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D.P. Engel, C.E. Souza, D. Freitas, J.A. Gomes, L.B. Sousa; Microbiological Contamination of Amniotic Membrane and its Processing and Preserving Protocols’ Efficacy . Invest. Ophthalmol. Vis. Sci. 2003;44(13):4677.
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© ARVO (1962-2015); The Authors (2016-present)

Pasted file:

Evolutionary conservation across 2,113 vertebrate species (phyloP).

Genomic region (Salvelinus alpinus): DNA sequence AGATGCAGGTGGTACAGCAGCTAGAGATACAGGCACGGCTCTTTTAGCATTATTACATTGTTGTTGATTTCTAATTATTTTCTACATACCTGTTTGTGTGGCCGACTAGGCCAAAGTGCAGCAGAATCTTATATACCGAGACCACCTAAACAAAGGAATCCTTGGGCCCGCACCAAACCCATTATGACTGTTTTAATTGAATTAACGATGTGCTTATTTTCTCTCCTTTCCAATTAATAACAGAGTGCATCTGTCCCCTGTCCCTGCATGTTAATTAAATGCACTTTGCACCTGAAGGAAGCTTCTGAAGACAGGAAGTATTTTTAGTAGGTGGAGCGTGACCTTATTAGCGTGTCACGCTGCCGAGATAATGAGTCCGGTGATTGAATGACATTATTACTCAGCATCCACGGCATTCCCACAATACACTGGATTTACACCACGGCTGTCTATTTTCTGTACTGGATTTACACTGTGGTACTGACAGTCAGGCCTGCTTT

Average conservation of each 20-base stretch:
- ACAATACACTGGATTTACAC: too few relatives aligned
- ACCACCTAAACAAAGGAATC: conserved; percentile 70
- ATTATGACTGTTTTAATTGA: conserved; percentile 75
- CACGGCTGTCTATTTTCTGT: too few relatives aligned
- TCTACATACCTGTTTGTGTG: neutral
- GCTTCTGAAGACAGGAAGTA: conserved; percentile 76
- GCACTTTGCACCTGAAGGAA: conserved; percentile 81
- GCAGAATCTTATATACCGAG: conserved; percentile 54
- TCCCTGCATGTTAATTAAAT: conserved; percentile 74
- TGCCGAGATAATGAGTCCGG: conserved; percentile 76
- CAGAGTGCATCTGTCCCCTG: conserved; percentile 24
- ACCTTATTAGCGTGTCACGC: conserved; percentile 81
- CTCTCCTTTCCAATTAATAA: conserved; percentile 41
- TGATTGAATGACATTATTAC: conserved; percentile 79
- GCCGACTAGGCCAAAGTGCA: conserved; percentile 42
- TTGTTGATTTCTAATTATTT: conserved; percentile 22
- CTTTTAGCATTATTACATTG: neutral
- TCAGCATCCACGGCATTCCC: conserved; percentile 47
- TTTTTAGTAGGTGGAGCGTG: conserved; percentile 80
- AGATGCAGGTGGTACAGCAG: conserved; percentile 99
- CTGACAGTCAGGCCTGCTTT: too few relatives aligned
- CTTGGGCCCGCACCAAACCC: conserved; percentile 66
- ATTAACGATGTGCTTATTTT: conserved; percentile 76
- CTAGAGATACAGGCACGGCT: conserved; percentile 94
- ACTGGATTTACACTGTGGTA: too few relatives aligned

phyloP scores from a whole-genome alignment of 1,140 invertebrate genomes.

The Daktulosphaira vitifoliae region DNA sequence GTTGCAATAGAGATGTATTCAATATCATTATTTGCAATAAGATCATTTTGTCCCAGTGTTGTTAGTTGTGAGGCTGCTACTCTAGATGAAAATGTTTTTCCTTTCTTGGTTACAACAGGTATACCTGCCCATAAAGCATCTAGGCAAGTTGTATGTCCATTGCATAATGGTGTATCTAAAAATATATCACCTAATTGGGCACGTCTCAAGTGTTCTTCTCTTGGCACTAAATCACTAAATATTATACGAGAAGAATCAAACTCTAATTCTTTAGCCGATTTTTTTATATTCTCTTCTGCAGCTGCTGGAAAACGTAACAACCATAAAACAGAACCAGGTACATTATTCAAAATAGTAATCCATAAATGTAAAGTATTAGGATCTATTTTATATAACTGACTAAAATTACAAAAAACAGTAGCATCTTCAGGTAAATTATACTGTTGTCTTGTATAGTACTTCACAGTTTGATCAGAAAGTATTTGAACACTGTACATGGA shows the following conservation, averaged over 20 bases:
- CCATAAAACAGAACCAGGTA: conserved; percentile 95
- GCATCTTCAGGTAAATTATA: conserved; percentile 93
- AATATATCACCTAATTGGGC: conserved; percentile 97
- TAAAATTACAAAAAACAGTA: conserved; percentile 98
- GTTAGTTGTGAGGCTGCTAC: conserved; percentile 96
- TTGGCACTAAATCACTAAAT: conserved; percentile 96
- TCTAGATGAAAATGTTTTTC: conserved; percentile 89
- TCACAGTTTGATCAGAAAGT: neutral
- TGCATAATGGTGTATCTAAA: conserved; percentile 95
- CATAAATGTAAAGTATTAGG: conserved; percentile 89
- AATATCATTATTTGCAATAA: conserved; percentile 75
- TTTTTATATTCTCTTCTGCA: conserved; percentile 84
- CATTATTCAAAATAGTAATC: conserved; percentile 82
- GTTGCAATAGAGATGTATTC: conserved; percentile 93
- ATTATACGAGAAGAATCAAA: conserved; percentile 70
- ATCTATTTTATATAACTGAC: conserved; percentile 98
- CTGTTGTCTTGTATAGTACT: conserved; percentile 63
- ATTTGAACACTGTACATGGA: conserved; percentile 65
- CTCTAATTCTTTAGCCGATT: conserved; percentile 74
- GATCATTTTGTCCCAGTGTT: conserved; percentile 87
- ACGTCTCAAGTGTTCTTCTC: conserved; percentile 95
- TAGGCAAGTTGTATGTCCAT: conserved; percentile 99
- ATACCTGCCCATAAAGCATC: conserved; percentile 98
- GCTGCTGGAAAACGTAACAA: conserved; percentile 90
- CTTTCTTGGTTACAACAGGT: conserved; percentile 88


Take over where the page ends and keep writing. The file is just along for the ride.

Purpose:Verify the possible microbial contamination of the amniotic membrane (AM) at different times after the delivery, and investigate the antimicrobiological efficacy of the protocol used to process and preserve the AM in our service. Methods: PHASE 1: Nine AM and 10 ml of amniotic liquid from elective cesareans of patients with negative serology for Lues, Hepatitis B, C and HIV were captained. Two fragments from each membrane, from opposite sides, at different times (0, 30 and 60 minutes after the delivery) were collected and inoculated in brain heart Infusion and thioglycolate mediums. After 24hs of incubation, the solutions were replicated to blood, chocolate and Saboroud’s agar mediums for culture and identification of the microorganisms. The same procedure was done with the amniotic liquid. Phase II: Eight membranes were captained as described before, and divided in two groups: group one were processed regarding the UNIFESP’s protocol. The second group were processed using only BSA. Both samples were preserved and frozen following the same protocol for 24 h. Samples of the 2 groups were taken for culture just after the processing, preserving and frozen times. Results: All samples were contaminated in the first phase. The most prevalent microbiological contamination found was Staphilococos coagulase negative (9/9) followed by Streptococos viridans .Until now five AM came up with a negative results for both groups.in the second phase. The other three AM are still in the lab, being processed. Conclusions: All samples were contaminated in the first phase. In the second phase none of the membranes were contaminarted, showing that there is no difference between the two preservation protocols
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